• wssw4000 says:

      You would think that a model that takes obscene amount of money to produce obscenely short and liner games would not be used by anyone with common sense. The key is that it panders to the lowest common denominator so well.

  13. Mordsung says:

    I used to get insulted/frustrated by this kind of stuff, but then I consider the plight of poverty stricken countries in the world and I combine that with the fact that the man who said these things could have his existence ended by a relatively small amount of pressure applied to his neck and it kind of puts it all in perspective.

    He may think me a pirate, but I look at him as a couple hundred pounds of meat and piss in a fleshy, rotting sack.

    It also means I’ll have more cash to reward devs who cater to my platform.

    • PodX140 says:

      Aye fright, there’s troll, scary, and then there’s just psychopathic. Which this may go past even.

      Seriously, it terrifies me that someone could even think like this.

    • Azradesh says:

      Think like what?

  14. Magnetude says:

    They’d better not pull any of this shit for Far Cry 3, because it’s the only series they have on their books that could still persuade me to give this silly company any money.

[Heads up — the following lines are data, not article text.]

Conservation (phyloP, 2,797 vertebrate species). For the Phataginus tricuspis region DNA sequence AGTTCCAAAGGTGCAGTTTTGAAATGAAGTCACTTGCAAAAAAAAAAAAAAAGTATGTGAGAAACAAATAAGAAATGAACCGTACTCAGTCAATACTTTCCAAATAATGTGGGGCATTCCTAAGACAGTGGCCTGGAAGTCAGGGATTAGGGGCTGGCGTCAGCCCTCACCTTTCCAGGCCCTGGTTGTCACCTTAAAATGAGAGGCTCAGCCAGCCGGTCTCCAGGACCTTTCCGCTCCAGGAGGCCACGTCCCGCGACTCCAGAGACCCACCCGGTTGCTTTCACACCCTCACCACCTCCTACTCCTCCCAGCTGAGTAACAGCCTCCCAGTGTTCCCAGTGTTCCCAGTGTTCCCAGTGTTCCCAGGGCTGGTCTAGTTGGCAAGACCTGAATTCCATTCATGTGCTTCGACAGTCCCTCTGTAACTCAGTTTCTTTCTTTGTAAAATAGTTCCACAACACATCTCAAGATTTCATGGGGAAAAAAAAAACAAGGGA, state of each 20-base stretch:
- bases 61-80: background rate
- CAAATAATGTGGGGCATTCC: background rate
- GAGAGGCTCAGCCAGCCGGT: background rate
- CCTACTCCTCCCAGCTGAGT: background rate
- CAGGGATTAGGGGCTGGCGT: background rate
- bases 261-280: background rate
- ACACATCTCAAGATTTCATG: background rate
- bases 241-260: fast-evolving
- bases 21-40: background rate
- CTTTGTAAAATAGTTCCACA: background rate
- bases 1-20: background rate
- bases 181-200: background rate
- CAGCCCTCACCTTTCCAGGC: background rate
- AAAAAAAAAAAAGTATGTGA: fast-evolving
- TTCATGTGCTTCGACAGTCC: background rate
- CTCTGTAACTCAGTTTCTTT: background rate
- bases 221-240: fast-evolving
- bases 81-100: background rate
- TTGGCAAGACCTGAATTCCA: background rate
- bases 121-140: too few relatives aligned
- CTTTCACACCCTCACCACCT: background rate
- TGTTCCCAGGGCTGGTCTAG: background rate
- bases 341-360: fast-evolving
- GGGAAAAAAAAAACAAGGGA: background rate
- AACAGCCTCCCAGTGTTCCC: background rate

• JohnnyMaverik says:

      Beyond Good and Evil? :(

    • Magnetude says:

      Beyond Good & Evil 2 will probably be a digital-only console release, like I Am Alive – the Ubi CEO made some remarks a while back about streamlining it to be more accessible to modern audiences and other such guff, so don’t hold out hope for a PC release :'(

    • JohnnyMaverik says:

      Oh Ubisoft, you so silly :(

    • Magnetude says:

      Oh actually, don’t lose hope just yet – from the ‘Pedia:

      “On June 7, 2011, Ancel revealed that he plans to develop BG&E2 for the next generation of consoles, which have yet to be announced.”

      Next-gen consoles and PC, hopefully? Although Ubi seem to going down the route of limiting new releases to channels which allow the least piracy, so yeah.

      Edit: Though it is sad that he feels the need to wait. Start making it as good as it can be on PC now, then port it to the new generation of toyboxes when they come out! It’s a no-brainer surely?

    • frenz0rz says:

      The sad thing is if Beyond Good and Evil 2 were only to be released on consoles, I would probably consider acqiuring one (having not owned a console since the PS1) purely to play it.

  15. WMain00 says:

    95%? That’s a pretty bold statement? Does he care to back that up with any notable evidence? The last time I checked reports piracy was actually on the increase on console systems.

    I can only presume that the whole reason behind these statements is because Ubisoft can no longer really use their draconian DRM, so have instead taken the attitude of casting the PC platform in a negative light and shunning any development for it.

    • johnpeat says:

      They’d point to the usual utter fucking nonsense of comparing Torrent downloads to physical sales…

    • The V Man says:

      I guess they missed that classic Star Wars scene.

      Darth Vader: Piracy on consoles is rising!
      Luke: That’s impossible!
      Darth Vader: I modded my PS3 last weekend. Search your feelings. You know it to be true.

    • Hoaxfish says: